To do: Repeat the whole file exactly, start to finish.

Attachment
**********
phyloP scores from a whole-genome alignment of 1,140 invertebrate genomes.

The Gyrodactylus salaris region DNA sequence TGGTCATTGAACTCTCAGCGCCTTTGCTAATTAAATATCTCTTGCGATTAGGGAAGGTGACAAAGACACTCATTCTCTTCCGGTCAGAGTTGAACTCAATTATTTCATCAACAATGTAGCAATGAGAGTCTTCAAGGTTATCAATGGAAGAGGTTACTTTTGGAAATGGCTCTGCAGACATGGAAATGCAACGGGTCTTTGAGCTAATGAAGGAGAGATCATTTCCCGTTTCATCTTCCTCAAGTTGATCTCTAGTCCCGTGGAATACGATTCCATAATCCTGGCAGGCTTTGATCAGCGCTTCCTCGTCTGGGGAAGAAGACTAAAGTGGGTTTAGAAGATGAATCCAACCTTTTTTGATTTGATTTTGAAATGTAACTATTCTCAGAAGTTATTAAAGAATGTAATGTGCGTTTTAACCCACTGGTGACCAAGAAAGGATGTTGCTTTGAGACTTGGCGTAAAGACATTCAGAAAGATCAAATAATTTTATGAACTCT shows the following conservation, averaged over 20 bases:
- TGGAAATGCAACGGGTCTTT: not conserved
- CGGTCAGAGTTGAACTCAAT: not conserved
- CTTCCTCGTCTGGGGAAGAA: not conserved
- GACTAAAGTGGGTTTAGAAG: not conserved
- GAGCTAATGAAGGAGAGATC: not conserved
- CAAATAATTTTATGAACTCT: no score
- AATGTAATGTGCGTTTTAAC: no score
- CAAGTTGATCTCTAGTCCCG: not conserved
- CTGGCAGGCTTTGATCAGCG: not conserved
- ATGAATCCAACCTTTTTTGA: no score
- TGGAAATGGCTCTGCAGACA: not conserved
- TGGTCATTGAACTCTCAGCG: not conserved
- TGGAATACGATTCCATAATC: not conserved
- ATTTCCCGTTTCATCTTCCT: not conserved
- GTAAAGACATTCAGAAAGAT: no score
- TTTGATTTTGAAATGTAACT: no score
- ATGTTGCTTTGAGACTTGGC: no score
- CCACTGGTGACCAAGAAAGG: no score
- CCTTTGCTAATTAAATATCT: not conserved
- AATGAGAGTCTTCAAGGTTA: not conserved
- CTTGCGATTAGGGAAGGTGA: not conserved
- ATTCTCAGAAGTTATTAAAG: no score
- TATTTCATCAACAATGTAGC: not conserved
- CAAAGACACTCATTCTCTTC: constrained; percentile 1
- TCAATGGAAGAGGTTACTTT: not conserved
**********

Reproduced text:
phyloP scores from a whole-genome alignment of 1,140 invertebrate genomes.

The Gyrodactylus salaris region DNA sequence TGGTCATTGAACTCTCAGCGCCTTTGCTAATTAAATATCTCTTGCGATTAGGGAAGGTGACAAAGACACTCATTCTCTTCCGGTCAGAGTTGAACTCAATTATTTCATCAACAATGTAGCAATGAGAGTCTTCAAGGTTATCAATGGAAGAGGTTACTTTTGGAAATGGCTCTGCAGACATGGAAATGCAACGGGTCTTTGAGCTAATGAAGGAGAGATCATTTCCCGTTTCATCTTCCTCAAGTTGATCTCTAGTCCCGTGGAATACGATTCCATAATCCTGGCAGGCTTTGATCAGCGCTTCCTCGTCTGGGGAAGAAGACTAAAGTGGGTTTAGAAGATGAATCCAACCTTTTTTGATTTGATTTTGAAATGTAACTATTCTCAGAAGTTATTAAAGAATGTAATGTGCGTTTTAACCCACTGGTGACCAAGAAAGGATGTTGCTTTGAGACTTGGCGTAAAGACATTCAGAAAGATCAAATAATTTTATGAACTCT shows the following conservation, averaged over 20 bases:
- TGGAAATGCAACGGGTCTTT: not conserved
- CGGTCAGAGTTGAACTCAAT: not conserved
- CTTCCTCGTCTGGGGAAGAA: not conserved
- GACTAAAGTGGGTTTAGAAG: not conserved
- GAGCTAATGAAGGAGAGATC: not conserved
- CAAATAATTTTATGAACTCT: no score
- AATGTAATGTGCGTTTTAAC: no score
- CAAGTTGATCTCTAGTCCCG: not conserved
- CTGGCAGGCTTTGATCAGCG: not conserved
- ATGAATCCAACCTTTTTTGA: no score
- TGGAAATGGCTCTGCAGACA: not conserved
- TGGTCATTGAACTCTCAGCG: not conserved
- TGGAATACGATTCCATAATC: not conserved
- ATTTCCCGTTTCATCTTCCT: not conserved
- GTAAAGACATTCAGAAAGAT: no score
- TTTGATTTTGAAATGTAACT: no score
- ATGTTGCTTTGAGACTTGGC: no score
- CCACTGGTGACCAAGAAAGG: no score
- CCTTTGCTAATTAAATATCT: not conserved
- AATGAGAGTCTTCAAGGTTA: not conserved
- CTTGCGATTAGGGAAGGTGA: not conserved
- ATTCTCAGAAGTTATTAAAG: no score
- TATTTCATCAACAATGTAGC: not conserved
- CAAAGACACTCATTCTCTTC: constrained; percentile 1
- TCAATGGAAGAGGTTACTTT: not conserved